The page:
Like any other subject, you need a good place to start, and finding the best Wicca for beginners book is a great first step. The good and bad news both is that there are a ton of books out there on the subject. This is good because you can continue your reading and education for many years to come. It is of course bad because finding the right one to start with can be overwhelming.
What follows are some thoughts on some of the most popular beginners books out there to help you figure out which one is right for you. Just because one is the oldest, or has the most copies sold, or is the most popular, does not make it the right choice for you. I hope this list helps you find your path on how to get started in Wicca.
The best Wicca for beginners books
Wicca: A Guide for the Solitary Practitioner by Scott Cunningham is probably the single most read Wicca for beginners book in existence. It is also probably at the top of every list out there of Wicca books. This 240 page introduction has supposedly sold over 800,000 copies world wide (the cover shows 400,000 but that has since been updated).
Cunningham authored over fifty books and that experience at sharing ideas and knowledge shows. Easy to read, thought provoking and highly educational he covers all the basics a practicing Wiccan needs and includes some historical information to boot. It is no wonder this book almost universally gets rave reviews.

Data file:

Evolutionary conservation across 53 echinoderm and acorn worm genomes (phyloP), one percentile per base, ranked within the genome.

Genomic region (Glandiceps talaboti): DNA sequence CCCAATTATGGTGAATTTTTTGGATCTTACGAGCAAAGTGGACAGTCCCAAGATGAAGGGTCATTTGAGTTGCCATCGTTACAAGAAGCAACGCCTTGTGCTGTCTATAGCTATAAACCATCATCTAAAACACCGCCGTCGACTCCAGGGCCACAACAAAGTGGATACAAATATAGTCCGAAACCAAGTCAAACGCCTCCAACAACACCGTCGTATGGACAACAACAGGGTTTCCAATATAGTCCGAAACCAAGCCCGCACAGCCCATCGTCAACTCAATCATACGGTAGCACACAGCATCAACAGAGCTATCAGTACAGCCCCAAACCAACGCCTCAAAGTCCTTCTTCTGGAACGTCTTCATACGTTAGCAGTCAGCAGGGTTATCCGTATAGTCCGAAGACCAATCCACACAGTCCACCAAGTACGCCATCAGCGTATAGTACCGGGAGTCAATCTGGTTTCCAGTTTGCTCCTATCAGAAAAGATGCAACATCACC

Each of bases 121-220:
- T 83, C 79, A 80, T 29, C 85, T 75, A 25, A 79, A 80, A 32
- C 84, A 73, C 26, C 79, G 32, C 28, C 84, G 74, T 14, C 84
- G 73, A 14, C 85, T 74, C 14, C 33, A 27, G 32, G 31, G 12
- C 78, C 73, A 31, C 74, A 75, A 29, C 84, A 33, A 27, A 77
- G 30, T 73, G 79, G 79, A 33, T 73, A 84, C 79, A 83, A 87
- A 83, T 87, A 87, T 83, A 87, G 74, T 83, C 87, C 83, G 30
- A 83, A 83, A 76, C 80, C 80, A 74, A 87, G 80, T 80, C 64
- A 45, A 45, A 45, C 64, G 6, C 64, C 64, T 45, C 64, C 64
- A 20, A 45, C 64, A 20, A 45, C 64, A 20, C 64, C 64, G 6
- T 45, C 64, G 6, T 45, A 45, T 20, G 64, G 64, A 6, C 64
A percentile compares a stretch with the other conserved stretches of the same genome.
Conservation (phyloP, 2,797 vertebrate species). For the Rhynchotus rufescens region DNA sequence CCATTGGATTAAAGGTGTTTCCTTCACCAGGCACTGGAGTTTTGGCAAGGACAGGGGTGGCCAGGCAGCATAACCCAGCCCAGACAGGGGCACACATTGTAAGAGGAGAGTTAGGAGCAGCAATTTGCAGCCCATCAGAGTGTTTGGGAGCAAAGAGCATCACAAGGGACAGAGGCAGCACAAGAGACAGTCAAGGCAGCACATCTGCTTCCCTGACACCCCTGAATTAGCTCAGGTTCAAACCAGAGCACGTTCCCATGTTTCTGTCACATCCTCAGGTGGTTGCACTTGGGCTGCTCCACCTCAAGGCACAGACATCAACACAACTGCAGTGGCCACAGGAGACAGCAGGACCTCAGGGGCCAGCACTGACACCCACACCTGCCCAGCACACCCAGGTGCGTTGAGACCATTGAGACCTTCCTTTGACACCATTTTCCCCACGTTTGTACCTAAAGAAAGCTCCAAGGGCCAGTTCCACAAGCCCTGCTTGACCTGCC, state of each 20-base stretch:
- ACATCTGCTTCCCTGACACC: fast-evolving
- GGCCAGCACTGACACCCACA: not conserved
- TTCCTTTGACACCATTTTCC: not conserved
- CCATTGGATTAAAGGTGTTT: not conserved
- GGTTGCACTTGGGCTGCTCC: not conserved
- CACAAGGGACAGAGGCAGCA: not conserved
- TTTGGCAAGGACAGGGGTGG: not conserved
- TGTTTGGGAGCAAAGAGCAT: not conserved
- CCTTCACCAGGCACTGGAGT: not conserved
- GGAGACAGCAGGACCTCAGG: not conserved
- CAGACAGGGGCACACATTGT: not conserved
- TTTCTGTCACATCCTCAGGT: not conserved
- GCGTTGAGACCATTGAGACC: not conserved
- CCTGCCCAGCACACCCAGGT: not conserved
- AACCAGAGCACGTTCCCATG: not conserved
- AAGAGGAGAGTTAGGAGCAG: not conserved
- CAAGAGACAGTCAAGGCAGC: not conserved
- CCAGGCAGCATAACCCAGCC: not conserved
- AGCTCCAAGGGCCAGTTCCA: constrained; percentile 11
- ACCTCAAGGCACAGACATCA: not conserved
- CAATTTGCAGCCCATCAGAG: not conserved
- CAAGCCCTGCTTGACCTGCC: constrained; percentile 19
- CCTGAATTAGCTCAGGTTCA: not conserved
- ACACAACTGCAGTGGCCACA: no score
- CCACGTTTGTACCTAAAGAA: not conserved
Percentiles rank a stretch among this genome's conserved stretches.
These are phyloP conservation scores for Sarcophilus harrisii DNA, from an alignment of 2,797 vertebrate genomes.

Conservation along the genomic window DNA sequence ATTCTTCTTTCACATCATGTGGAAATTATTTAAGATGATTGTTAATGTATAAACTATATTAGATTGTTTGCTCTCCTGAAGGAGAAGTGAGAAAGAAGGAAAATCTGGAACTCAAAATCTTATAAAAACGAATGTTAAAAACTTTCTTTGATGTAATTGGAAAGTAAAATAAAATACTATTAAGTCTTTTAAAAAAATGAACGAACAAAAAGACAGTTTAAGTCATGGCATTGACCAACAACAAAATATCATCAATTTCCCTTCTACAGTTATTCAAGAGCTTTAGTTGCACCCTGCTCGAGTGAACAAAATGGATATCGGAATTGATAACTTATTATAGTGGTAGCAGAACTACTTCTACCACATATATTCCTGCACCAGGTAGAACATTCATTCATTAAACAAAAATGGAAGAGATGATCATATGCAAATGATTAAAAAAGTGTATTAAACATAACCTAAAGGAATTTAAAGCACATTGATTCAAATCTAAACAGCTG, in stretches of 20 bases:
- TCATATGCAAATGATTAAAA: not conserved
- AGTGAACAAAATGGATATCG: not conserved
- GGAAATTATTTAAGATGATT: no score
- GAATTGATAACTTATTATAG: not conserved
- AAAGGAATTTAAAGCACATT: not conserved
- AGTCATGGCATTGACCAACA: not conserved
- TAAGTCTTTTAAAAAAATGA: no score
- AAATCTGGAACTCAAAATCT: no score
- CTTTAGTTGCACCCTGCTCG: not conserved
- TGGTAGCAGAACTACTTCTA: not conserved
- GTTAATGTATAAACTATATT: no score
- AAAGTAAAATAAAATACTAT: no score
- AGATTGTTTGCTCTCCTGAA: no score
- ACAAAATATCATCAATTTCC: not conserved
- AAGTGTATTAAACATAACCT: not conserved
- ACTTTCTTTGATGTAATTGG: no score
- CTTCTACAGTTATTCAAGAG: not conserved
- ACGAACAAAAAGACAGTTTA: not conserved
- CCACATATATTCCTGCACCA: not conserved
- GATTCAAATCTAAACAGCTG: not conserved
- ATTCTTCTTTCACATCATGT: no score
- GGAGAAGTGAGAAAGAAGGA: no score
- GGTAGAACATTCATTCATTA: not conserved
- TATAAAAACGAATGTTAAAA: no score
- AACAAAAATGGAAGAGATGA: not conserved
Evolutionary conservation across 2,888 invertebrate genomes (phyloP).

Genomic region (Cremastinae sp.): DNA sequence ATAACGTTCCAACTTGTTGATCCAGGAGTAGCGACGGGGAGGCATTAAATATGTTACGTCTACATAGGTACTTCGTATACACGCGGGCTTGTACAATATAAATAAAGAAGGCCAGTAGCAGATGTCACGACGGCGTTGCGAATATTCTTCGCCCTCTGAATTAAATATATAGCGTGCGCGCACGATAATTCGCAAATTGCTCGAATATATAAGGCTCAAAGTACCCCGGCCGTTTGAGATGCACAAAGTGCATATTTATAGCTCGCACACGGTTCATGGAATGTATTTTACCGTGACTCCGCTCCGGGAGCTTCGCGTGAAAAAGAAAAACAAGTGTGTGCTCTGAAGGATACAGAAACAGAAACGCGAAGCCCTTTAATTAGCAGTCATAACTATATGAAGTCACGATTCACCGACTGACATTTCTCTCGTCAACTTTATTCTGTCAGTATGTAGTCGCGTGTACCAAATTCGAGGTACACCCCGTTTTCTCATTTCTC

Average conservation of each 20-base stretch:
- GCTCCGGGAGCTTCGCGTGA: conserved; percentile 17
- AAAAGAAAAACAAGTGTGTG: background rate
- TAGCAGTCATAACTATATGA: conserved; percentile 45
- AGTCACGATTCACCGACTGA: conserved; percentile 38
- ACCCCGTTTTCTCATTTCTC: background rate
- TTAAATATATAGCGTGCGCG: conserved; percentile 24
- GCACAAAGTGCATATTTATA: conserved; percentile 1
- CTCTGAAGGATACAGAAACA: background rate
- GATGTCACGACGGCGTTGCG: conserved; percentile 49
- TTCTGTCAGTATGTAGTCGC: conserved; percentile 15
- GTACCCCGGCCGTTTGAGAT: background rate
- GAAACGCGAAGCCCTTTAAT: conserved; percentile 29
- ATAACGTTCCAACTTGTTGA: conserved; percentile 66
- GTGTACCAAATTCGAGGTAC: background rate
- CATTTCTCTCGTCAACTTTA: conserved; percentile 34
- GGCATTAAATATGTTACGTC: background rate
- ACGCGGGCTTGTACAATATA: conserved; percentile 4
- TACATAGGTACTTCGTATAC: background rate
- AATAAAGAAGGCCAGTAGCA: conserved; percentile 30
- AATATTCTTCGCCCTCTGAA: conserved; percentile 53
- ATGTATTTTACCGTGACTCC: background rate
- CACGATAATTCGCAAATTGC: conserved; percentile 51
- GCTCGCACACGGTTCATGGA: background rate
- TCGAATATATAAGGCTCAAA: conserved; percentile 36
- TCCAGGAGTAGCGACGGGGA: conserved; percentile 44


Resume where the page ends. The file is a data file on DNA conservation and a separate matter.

This book is very much for those who don’t just want to learn, but who want to actually practice Wicca and know how to become a Wiccan. Jam packed with everything you need to start your journey today including a sample Book of Shadows to get you started.
Available in print, electronic, audio book format if I could only have one Wicca for beginners book on this list, this would be it, hands down.
A relative newcomer to the Wicca for beginners book list, Wicca for Beginners: A Guide to Wiccan Beliefs, Rituals, Magic, and Witchcraft by Lisa Chamberlain is an excellent resource for the neophyte.
At 120 pages this book is not nearly as detailed as Cunningham’s book listed above, but it does present a nice, well rounded overview of the general beliefs and tenets of faith for Wicca in an approachable and easy to read text. In my opinion this book is aimed more at explaining what Wicca is to non-Wiccans rather than preparing someone for actually practicing the faith, and in that respect, it excels.
If I needed a book to give to someone to help them understand my faith, this Wicca for beginners book would be my choice.
Available in print, electronic, and audio book formats.
Very similar in idea to Cunningham’s book above, Wicca for Beginners: Fundamentals of Philosophy & Practice by Thea Sabin is another excellent book meant to answer all the questions a newcomer to Wicca might have.
This book is in my opinion almost as good as Cunningham’s and has a slightly different tone about it. I personally prefer Cunningham to Sabin, but that is a personal preference and not a ding against Sabin at all.